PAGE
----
I’m losing track of how many classes I’m giving here. Chowpatty is alive with bhakti. The devotees here are very intelligent and are in the service mood. I had two programs yesterday, in which I read a lot from my books, including poetry. Radhanatha Maharaja said he could fill the hall for me anytime I wanted, two hundred people. He invited me to accompany him to a program at the Birla’s house last night but said there would be fifteen hundred people there, and I thought it was too much for me. But the devotees expect another class from me here. Instead, I spoke to about six of the Back to Godhead staff, who are doing wonderful things translating in three different languages, although against some typical indifference to the importane of Back to Godhead magazine.

I don’t have a clock with big digits to see the passing of the time during the night, and I woke almost every half hour. Finally got up at one thirty. I hope I’ll be able to get through the day without too much sleepiness. Tonight’s another grand program, a Saturday night congregation. I think instead of reading from my books as usual, I will ask for questions and try to give answers to relevant topics on their minds. Nitai-Gauranga asked if I was actually “into” taking part in the programs or whether I’m just doing them. I said I liked doing them. The devotees here actually like me!

India Journal 2008 #1


by Satsvarupa dasa Goswami

I recall making spiritual plans of hopes before going on a pilgrimage to India. I just thought of two of them. One is to improve my japa. The other is to work conscientiously on my terrible envy. I’ll mention more of them as they occur to me.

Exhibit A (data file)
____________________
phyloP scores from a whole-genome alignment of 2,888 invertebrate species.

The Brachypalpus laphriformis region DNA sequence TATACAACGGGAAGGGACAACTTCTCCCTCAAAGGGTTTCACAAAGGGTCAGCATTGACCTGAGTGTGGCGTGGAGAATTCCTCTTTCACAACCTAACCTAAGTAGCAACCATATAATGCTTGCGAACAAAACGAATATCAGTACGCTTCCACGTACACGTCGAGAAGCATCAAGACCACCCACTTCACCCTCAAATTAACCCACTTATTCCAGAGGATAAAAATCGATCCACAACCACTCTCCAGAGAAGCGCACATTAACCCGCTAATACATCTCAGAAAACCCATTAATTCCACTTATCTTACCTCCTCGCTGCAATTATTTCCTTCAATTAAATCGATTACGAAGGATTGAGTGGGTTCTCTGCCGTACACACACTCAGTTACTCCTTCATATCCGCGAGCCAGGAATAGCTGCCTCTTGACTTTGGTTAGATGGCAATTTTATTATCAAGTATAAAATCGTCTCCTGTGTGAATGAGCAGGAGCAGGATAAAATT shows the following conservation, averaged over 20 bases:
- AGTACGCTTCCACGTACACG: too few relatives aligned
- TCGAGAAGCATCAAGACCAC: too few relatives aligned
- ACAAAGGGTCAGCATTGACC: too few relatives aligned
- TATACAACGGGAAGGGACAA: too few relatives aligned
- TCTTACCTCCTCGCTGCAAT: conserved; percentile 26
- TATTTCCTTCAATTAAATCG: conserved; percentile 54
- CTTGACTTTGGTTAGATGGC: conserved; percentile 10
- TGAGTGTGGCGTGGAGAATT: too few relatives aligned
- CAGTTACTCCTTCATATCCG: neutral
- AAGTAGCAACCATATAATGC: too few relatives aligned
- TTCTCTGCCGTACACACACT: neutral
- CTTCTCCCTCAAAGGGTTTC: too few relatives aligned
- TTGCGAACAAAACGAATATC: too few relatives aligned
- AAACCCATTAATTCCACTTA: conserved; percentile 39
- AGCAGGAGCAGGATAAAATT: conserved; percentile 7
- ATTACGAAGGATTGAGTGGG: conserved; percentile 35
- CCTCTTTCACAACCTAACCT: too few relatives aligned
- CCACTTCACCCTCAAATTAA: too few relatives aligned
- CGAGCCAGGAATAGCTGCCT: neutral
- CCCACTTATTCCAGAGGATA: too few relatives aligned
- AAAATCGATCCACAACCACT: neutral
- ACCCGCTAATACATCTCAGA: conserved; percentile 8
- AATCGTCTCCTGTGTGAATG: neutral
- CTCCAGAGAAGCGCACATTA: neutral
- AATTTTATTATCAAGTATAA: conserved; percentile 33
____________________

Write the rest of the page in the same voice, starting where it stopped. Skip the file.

The Christians speak of compunction, regret for their sins. They have disobeyed God and their spiritual master, and they feel sad from it. “Soak your couch with tears.” Remember going to Confession and making the act of Contrition? I can’t remember the words you spoke in private to the priest except, “Oh my Father, forgive my sins; it has been six weeks since my last confession… I fear the loss of heaven and the pains of hell…” Then something like, “I firmly resolve to sin no more and to avoid the near occasion of sin.” The priest would then give you some penance, a number of Hail Mary’s and Our Fathers to recite at the altar rail, and you would leave the church feeling somewhat redeemed. It was for the salvation of your own soul. You usually recited some petty sins to him; this was in childhool. When I reached college age and lost faith in God, I stopped going. I even told the priest in my confession about my loss of faith, and he asked to speak to me in private for an hour, but my atheism was to far gone.

Now I’m in Prabhupada’s shelter, believing in Krishna as God. But I have sinned. In recent months, I’ve worried and regretted, mostly over my loss of reputation. My widespread infamy. “For one who has been honored, dishonor is worse than death.” Later in Bhagavad-gita, Krishna says a sage is detached from honor and dishonor. But I am feeling the awkwardness, bearing scars wherever I go, reduced and limited in my activities. Maybe in India it would be good to get more clarity about compunction, to really feel sorry, to actually cry tears. To feel the disappointment I caused my spiritual master and the trust I broke in my disciples and Godbrothers and sisters.

But I’m thinking it would also be good to realize that Krishna still loves me and never stopped loving me. He has made arrangements for me to be humble and has given me a chance to lose my envious pride. Especially if I could feel His abiding love and come closer to Him through this ordeal. Become a better man.